The prevalence of shoulder pain in professional male wheelchair basketball players in Gauteng, South Africa
Introduction Disabled sport has become very popular over the last decade with a variety of sports now available for persons with disabilities to compete in. Wheelchair basketball is a fast growing sport in South Africa. However, it is also considered a high-risk sport with most reported injuries coming from participating in the game along with tennis, road racing, rugby and soccer (Nunome et al, 2002, Ferrara and Peterson, 2000 and Curtis, 1997). The sport is characterised by high intensity propulsion and manoeuvring as well as reaching overhead for shooting, passing and rebounding (Goosey-Tolfrey et al, 2002 and Curtis et al, 1999). The athletes are thus at risk of developing in particular shoulder injuries. This study aimed to establish the prevalence of shoulder pain in South African; Gauteng based professional male wheelchair basketball players. It aimed to highlight predisposing factors contributing to the prevalence of shoulder pain as well as establish whether there is a difference in shoulder pain between the wheelchair bound athletes vs. the otherwise ambulatory athletes. By quantifying the magnitude of the problem it was hoped that awareness would lead to measures taken to rectify any problems highlighted by the research. Methods Twenty-nine professional South African: Gauteng male wheelchair basketball players took part in a cross sectional descriptive survey based study. The researcher, following signed informed consent, administered a piloted valid and reliable questionnaire to gain information regarding demographics, medical history and lifestyle habits. Results were expressed in the form of tables and graphs with frequencies, percentages and averages used to describe findings. Results Prevalence of shoulder pain was found to be 72.4% with 21 of 29 participants having experienced shoulder pain since using a wheelchair and 11 of the 29 (37.9%) having current shoulder pain. The number of years using a wheelchair significantly influenced the prevalence iv of shoulder pain (p = 0.03). One hundred percent (nine out of nine) of participants who had been using a wheelchair for longer than 10 years had experienced the problem, while of those who had been using a wheelchair for less than 10 years, 57.14% (four out of seven) had experienced shoulder pain. Time spent at work was found to be significantly associated with the presence of shoulder pain. Of the 12 people who worked more than 30 hours per week, 12 (100%) had experienced shoulder pain (p = 0.05). In the comparison of the ambulatory vs non ambulatory athletes, the wheelchair bound participants tended to be more likely to experience shoulder pain with 12 out of 15 having shoulder problems and 7 of the 12 ambulatory participants having experienced shoulder pain. This was however not a significant finding (p = 0.22). Conclusion It was found that the prevalence of shoulder pain in professional wheelchair basketball athletes in Gauteng was 72.4%. This was significantly associated with hours spent at work as well as years spent using a wheelchair. There were no significant findings regarding shoulder pain prevalence in the otherwise ambulatory vs wheelchair bound wheelchair basketball athletes. Shoulder pain is an important problem in the wheelchair basketball athlete. More education is needed regarding prevention of shoulder problems in our athletes with an emphasis on posture and ergonomic handling.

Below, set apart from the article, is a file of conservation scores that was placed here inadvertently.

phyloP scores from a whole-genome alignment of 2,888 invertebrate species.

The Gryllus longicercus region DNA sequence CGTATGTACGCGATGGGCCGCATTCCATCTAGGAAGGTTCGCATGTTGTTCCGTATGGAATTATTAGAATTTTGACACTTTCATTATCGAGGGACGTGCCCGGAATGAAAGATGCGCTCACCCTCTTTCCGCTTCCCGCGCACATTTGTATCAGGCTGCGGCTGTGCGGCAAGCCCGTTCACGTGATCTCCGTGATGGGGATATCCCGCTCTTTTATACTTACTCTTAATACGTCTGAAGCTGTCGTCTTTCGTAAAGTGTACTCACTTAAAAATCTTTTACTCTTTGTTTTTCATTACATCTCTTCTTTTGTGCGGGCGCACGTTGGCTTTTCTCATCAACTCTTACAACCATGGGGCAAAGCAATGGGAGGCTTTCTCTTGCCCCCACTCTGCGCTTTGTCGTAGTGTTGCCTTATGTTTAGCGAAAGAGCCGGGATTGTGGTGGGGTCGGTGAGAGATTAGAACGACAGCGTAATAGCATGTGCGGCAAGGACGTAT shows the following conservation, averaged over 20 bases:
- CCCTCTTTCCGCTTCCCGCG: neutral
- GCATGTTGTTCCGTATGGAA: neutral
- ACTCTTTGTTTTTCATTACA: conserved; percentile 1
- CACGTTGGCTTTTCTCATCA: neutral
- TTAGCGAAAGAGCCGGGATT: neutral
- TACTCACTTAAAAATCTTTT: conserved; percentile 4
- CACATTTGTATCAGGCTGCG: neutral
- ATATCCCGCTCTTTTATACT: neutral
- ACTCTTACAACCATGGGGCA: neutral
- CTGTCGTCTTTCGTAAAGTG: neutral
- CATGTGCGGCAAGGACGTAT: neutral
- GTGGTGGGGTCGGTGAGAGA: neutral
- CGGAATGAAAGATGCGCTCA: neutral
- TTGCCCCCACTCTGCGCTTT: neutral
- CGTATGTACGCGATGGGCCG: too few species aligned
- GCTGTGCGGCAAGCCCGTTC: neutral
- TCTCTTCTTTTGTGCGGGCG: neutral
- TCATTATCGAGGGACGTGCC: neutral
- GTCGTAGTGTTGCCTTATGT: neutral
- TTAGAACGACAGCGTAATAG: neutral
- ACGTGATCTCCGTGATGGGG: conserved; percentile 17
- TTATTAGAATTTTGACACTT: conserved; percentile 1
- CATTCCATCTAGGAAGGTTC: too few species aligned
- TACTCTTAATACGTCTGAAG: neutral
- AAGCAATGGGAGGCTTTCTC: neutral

MSc, Physiotherapy, Faculty of Health Sciences, University of the Witwatersrand
wheelchair basketball players , shoulder pain , disabled sportsmen